Tougher jail sentences for reckless cyclists have moved closer after a report concluded existing laws are far too lenient.
There is a ‘persuasive case’ for a dangerous cycling law to bring cycling in line with driving offences, according to an independent review published by the Department for Transport today.
The offence of causing death by dangerous driving carries a maximum jail sentence of 14 years, and the Government wants to increase this to life. Currently, however, the offence applies only to ‘mechanically propelled’ vehicles, so does not include bicycles.
Instead, cyclists are covered by an outdated law introduced in 1861 to prosecute horse-drawn carriage drivers who cause bodily harm by ‘wanton or furious driving’. This carries a maximum jail sentence of just two years and had not been used against a cyclist until last year.
Tougher jail sentences for reckless cyclists have moved closer after a report concluded existing laws are far too lenient (stock image)
Like motorists, cyclists can theoretically be prosecuted for manslaughter. But the review, by transport law expert Laura Thomas from Birketts Solicitors, concluded juries were ‘slow to convict in “motor manslaughter” cases, let alone cases involving cyclists’.
She said the ‘use of a historic offence aimed at carriage driving does not fit with the modern approach to road safety’. And she added that the maximum jail sentence of two years was too lenient.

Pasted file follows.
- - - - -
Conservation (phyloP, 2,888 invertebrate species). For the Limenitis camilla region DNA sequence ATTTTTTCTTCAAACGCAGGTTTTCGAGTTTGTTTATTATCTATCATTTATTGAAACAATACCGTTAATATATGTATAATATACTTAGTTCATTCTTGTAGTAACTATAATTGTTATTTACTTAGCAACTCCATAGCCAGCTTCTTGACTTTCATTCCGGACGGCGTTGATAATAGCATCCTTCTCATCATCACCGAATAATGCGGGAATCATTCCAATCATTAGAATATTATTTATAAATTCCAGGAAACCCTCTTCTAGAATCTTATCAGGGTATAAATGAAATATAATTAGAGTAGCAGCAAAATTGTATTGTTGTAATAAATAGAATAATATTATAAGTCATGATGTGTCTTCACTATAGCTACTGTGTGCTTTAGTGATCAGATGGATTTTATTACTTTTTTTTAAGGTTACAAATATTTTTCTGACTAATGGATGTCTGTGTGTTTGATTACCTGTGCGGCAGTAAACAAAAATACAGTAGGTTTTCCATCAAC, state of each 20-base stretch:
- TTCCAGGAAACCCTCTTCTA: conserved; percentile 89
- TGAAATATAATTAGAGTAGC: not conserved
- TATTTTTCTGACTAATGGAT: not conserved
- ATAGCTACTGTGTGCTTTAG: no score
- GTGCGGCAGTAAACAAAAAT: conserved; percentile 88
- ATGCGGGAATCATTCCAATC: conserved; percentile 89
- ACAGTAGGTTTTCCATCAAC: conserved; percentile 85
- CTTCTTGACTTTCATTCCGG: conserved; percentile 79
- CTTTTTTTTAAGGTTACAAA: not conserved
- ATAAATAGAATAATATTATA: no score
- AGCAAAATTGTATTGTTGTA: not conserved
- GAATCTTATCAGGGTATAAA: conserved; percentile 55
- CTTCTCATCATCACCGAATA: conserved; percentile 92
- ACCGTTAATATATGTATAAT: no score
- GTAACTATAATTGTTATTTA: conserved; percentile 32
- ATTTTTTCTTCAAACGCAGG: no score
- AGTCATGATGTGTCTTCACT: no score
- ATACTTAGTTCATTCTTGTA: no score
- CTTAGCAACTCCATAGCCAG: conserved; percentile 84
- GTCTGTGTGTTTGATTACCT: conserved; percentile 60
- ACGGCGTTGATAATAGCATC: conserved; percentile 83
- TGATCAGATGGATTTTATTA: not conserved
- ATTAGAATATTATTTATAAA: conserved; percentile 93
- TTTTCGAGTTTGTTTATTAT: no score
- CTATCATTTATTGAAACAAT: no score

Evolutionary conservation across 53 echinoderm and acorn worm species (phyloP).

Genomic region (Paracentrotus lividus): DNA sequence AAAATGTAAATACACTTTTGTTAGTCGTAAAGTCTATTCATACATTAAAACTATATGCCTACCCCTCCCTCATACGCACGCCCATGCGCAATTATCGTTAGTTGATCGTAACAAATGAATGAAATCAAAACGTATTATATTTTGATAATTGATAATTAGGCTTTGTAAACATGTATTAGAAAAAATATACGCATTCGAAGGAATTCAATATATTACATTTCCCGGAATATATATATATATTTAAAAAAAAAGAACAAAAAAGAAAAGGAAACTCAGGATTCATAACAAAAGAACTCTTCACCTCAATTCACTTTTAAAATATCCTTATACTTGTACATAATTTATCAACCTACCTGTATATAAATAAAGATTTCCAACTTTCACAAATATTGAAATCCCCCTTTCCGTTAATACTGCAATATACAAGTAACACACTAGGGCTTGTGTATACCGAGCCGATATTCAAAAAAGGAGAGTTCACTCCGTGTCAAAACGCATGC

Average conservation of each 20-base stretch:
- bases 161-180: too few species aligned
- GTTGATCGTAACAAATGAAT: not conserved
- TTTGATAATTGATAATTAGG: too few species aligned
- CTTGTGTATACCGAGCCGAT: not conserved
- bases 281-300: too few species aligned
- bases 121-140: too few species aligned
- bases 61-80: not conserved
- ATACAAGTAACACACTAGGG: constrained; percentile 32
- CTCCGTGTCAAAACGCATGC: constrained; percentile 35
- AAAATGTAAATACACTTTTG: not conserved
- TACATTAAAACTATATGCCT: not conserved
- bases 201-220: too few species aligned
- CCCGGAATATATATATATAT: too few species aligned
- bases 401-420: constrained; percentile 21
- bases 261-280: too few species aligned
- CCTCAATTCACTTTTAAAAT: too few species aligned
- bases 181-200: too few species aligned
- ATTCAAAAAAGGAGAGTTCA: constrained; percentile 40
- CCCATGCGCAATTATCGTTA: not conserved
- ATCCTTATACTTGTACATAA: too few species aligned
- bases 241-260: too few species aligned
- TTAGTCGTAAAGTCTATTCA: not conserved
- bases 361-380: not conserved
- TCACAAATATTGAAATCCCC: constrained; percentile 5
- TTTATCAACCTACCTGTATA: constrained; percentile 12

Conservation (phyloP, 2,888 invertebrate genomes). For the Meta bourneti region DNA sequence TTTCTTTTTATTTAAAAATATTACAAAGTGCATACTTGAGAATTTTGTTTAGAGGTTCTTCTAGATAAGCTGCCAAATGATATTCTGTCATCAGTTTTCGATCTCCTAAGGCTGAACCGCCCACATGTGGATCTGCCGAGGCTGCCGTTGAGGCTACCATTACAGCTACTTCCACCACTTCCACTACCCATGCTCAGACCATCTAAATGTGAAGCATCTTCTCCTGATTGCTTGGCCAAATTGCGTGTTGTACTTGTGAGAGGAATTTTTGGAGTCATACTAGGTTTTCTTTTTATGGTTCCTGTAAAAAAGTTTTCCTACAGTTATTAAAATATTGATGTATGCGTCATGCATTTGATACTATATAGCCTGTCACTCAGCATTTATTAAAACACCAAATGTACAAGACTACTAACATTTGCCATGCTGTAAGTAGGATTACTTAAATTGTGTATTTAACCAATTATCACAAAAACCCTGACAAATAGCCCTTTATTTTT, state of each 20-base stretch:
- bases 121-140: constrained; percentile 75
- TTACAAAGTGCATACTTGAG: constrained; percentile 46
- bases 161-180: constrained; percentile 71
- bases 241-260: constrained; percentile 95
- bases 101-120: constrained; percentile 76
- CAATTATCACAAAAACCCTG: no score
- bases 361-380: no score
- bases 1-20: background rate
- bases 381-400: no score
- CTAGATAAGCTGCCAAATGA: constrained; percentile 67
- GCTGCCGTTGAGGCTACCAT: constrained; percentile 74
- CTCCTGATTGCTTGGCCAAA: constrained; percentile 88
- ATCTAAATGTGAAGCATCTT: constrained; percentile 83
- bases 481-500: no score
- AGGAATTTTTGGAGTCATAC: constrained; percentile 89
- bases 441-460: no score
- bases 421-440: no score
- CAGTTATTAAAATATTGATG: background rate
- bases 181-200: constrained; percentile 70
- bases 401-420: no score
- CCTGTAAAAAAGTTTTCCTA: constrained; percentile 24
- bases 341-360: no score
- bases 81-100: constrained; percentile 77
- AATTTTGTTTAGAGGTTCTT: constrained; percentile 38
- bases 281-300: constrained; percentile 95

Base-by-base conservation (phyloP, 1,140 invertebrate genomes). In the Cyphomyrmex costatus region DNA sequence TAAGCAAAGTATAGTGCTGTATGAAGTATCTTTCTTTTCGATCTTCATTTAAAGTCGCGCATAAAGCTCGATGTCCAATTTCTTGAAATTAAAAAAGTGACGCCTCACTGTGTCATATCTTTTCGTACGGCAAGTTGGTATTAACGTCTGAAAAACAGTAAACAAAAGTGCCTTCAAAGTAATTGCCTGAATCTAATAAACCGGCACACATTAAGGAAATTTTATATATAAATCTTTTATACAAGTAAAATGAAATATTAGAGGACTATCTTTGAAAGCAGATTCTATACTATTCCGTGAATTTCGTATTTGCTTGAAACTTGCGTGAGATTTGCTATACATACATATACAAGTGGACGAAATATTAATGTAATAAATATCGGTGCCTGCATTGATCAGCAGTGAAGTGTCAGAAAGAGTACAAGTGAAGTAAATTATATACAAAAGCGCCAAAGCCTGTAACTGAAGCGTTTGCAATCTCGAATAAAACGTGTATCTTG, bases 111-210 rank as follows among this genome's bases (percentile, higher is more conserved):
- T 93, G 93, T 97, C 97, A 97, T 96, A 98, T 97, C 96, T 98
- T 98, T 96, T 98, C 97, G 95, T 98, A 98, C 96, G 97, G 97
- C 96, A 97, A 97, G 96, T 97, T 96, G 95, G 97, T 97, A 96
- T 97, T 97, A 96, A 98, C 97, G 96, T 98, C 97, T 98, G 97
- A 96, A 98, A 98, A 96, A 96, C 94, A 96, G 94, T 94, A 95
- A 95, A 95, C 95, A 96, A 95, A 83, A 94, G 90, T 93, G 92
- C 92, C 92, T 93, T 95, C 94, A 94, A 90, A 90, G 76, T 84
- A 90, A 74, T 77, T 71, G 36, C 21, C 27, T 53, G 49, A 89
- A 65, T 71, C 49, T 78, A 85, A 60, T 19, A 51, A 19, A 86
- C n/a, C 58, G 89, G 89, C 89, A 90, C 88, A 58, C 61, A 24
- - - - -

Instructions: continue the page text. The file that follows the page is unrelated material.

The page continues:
The review of the law came after the case of 20-year-old cyclist Charlie Alliston.
He was jailed for 18 months last September for knocking over and killing 44-year-old Kim Briggs as he sped through east London on a bike with no front brakes.
Alliston was found guilty of causing bodily harm by ‘wanton and furious driving’. Last night Matt Briggs – the widower of Mrs Briggs – urged ministers to follow the advice of the independent report.
The father of two from Lewisham, south-east London, told the Daily Mail: ‘I do not want another family to suffer the consequences of hopelessly inadequate and outdated legislation with the delays and confusion that compounded our grief after the tragedy of losing Kim.’
But campaign group Cycling UK rejected calls to target reckless cyclists, arguing the number of collisions between cyclists and pedestrians remained very low compared to collisions involving cars.
The offence of causing death by dangerous driving carries a maximum jail sentence of 14 years, and the Government wants to increase this to life (stock image)